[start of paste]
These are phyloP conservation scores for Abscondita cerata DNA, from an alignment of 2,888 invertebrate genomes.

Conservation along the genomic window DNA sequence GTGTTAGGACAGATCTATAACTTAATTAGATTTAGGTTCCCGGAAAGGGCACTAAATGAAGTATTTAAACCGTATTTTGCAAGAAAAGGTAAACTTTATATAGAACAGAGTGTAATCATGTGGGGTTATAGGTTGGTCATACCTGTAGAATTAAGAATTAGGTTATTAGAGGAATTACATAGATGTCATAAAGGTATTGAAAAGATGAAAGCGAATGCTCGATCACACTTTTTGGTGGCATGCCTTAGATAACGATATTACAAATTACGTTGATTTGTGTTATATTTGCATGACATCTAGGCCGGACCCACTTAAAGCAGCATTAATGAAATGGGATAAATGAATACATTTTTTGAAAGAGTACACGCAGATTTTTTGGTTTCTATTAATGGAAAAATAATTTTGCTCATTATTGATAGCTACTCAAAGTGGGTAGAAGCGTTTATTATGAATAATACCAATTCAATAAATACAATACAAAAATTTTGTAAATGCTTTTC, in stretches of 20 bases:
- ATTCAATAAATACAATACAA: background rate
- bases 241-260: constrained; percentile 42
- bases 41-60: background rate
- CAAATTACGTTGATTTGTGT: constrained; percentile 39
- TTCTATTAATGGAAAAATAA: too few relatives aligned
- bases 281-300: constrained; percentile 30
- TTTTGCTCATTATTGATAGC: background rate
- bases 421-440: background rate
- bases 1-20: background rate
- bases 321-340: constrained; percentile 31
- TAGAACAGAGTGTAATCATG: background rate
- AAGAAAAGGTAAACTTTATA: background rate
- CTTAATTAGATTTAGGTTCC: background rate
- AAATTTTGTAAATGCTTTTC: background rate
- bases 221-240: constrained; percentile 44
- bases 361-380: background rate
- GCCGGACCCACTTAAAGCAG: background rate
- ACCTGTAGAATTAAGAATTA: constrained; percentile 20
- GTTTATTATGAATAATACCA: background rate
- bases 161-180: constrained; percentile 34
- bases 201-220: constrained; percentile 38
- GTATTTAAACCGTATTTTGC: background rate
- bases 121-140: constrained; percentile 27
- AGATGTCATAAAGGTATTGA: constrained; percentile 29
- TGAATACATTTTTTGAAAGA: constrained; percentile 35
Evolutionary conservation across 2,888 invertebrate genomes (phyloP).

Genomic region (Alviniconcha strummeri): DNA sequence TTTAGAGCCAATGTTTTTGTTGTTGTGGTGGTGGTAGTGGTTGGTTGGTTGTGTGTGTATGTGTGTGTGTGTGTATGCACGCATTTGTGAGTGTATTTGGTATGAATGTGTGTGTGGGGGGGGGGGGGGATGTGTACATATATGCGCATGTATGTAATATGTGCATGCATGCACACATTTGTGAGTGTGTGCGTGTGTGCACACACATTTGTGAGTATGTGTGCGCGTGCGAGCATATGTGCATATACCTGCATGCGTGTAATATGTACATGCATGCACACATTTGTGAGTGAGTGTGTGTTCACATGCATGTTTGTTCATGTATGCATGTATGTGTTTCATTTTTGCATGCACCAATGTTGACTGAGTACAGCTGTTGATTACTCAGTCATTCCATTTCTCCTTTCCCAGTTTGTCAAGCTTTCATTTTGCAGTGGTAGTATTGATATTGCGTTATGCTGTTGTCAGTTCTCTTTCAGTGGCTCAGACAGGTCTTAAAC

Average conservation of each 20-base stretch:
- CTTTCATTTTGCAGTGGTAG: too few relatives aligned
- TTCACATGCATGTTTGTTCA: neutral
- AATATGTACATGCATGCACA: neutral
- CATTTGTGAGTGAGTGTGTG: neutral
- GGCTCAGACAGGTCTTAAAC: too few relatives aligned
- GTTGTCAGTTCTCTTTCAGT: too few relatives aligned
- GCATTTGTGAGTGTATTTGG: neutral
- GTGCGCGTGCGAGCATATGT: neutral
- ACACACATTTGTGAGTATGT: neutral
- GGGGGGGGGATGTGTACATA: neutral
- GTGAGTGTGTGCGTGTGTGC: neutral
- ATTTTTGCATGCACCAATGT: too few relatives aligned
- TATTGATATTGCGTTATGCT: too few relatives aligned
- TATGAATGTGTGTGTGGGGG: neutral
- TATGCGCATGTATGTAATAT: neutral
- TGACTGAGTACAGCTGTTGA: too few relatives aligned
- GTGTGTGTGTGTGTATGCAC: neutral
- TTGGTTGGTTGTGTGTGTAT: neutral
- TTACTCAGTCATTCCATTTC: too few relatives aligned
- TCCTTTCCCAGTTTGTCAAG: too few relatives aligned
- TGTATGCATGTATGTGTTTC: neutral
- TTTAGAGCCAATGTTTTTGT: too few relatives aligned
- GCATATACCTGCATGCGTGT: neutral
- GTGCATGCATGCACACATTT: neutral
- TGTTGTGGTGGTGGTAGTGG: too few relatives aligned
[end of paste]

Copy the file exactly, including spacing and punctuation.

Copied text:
These are phyloP conservation scores for Abscondita cerata DNA, from an alignment of 2,888 invertebrate genomes.

Conservation along the genomic window DNA sequence GTGTTAGGACAGATCTATAACTTAATTAGATTTAGGTTCCCGGAAAGGGCACTAAATGAAGTATTTAAACCGTATTTTGCAAGAAAAGGTAAACTTTATATAGAACAGAGTGTAATCATGTGGGGTTATAGGTTGGTCATACCTGTAGAATTAAGAATTAGGTTATTAGAGGAATTACATAGATGTCATAAAGGTATTGAAAAGATGAAAGCGAATGCTCGATCACACTTTTTGGTGGCATGCCTTAGATAACGATATTACAAATTACGTTGATTTGTGTTATATTTGCATGACATCTAGGCCGGACCCACTTAAAGCAGCATTAATGAAATGGGATAAATGAATACATTTTTTGAAAGAGTACACGCAGATTTTTTGGTTTCTATTAATGGAAAAATAATTTTGCTCATTATTGATAGCTACTCAAAGTGGGTAGAAGCGTTTATTATGAATAATACCAATTCAATAAATACAATACAAAAATTTTGTAAATGCTTTTC, in stretches of 20 bases:
- ATTCAATAAATACAATACAA: background rate
- bases 241-260: constrained; percentile 42
- bases 41-60: background rate
- CAAATTACGTTGATTTGTGT: constrained; percentile 39
- TTCTATTAATGGAAAAATAA: too few relatives aligned
- bases 281-300: constrained; percentile 30
- TTTTGCTCATTATTGATAGC: background rate
- bases 421-440: background rate
- bases 1-20: background rate
- bases 321-340: constrained; percentile 31
- TAGAACAGAGTGTAATCATG: background rate
- AAGAAAAGGTAAACTTTATA: background rate
- CTTAATTAGATTTAGGTTCC: background rate
- AAATTTTGTAAATGCTTTTC: background rate
- bases 221-240: constrained; percentile 44
- bases 361-380: background rate
- GCCGGACCCACTTAAAGCAG: background rate
- ACCTGTAGAATTAAGAATTA: constrained; percentile 20
- GTTTATTATGAATAATACCA: background rate
- bases 161-180: constrained; percentile 34
- bases 201-220: constrained; percentile 38
- GTATTTAAACCGTATTTTGC: background rate
- bases 121-140: constrained; percentile 27
- AGATGTCATAAAGGTATTGA: constrained; percentile 29
- TGAATACATTTTTTGAAAGA: constrained; percentile 35
Evolutionary conservation across 2,888 invertebrate genomes (phyloP).

Genomic region (Alviniconcha strummeri): DNA sequence TTTAGAGCCAATGTTTTTGTTGTTGTGGTGGTGGTAGTGGTTGGTTGGTTGTGTGTGTATGTGTGTGTGTGTGTATGCACGCATTTGTGAGTGTATTTGGTATGAATGTGTGTGTGGGGGGGGGGGGGGATGTGTACATATATGCGCATGTATGTAATATGTGCATGCATGCACACATTTGTGAGTGTGTGCGTGTGTGCACACACATTTGTGAGTATGTGTGCGCGTGCGAGCATATGTGCATATACCTGCATGCGTGTAATATGTACATGCATGCACACATTTGTGAGTGAGTGTGTGTTCACATGCATGTTTGTTCATGTATGCATGTATGTGTTTCATTTTTGCATGCACCAATGTTGACTGAGTACAGCTGTTGATTACTCAGTCATTCCATTTCTCCTTTCCCAGTTTGTCAAGCTTTCATTTTGCAGTGGTAGTATTGATATTGCGTTATGCTGTTGTCAGTTCTCTTTCAGTGGCTCAGACAGGTCTTAAAC

Average conservation of each 20-base stretch:
- CTTTCATTTTGCAGTGGTAG: too few relatives aligned
- TTCACATGCATGTTTGTTCA: neutral
- AATATGTACATGCATGCACA: neutral
- CATTTGTGAGTGAGTGTGTG: neutral
- GGCTCAGACAGGTCTTAAAC: too few relatives aligned
- GTTGTCAGTTCTCTTTCAGT: too few relatives aligned
- GCATTTGTGAGTGTATTTGG: neutral
- GTGCGCGTGCGAGCATATGT: neutral
- ACACACATTTGTGAGTATGT: neutral
- GGGGGGGGGATGTGTACATA: neutral
- GTGAGTGTGTGCGTGTGTGC: neutral
- ATTTTTGCATGCACCAATGT: too few relatives aligned
- TATTGATATTGCGTTATGCT: too few relatives aligned
- TATGAATGTGTGTGTGGGGG: neutral
- TATGCGCATGTATGTAATAT: neutral
- TGACTGAGTACAGCTGTTGA: too few relatives aligned
- GTGTGTGTGTGTGTATGCAC: neutral
- TTGGTTGGTTGTGTGTGTAT: neutral
- TTACTCAGTCATTCCATTTC: too few relatives aligned
- TCCTTTCCCAGTTTGTCAAG: too few relatives aligned
- TGTATGCATGTATGTGTTTC: neutral
- TTTAGAGCCAATGTTTTTGT: too few relatives aligned
- GCATATACCTGCATGCGTGT: neutral
- GTGCATGCATGCACACATTT: neutral
- TGTTGTGGTGGTGGTAGTGG: too few relatives aligned